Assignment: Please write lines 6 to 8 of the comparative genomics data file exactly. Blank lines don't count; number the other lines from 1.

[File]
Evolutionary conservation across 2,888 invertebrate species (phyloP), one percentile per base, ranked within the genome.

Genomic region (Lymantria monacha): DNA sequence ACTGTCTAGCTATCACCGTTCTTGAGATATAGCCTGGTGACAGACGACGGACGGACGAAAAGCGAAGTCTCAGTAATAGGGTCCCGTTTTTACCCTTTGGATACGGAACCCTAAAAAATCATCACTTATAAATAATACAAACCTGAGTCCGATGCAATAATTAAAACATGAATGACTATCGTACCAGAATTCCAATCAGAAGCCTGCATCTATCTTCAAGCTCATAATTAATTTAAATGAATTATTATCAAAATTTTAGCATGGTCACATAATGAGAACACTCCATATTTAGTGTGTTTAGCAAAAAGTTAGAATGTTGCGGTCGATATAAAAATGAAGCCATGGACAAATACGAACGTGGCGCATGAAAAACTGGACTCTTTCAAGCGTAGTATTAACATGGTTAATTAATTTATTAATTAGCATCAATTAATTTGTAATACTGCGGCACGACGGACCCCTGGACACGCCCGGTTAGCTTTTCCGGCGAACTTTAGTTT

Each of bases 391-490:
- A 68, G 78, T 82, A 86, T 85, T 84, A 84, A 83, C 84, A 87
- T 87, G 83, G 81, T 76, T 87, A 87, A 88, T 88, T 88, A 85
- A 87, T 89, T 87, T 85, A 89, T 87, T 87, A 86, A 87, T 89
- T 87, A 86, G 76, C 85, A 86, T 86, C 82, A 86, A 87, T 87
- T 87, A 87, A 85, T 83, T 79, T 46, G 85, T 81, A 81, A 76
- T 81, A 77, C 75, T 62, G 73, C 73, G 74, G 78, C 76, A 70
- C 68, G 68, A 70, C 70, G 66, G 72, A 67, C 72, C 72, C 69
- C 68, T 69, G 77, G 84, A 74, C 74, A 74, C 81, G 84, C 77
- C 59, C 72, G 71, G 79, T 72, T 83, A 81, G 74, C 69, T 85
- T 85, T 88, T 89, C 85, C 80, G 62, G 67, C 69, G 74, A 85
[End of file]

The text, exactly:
- A 87, T 89, T 87, T 85, A 89, T 87, T 87, A 86, A 87, T 89
- T 87, A 86, G 76, C 85, A 86, T 86, C 82, A 86, A 87, T 87
- T 87, A 87, A 85, T 83, T 79, T 46, G 85, T 81, A 81, A 76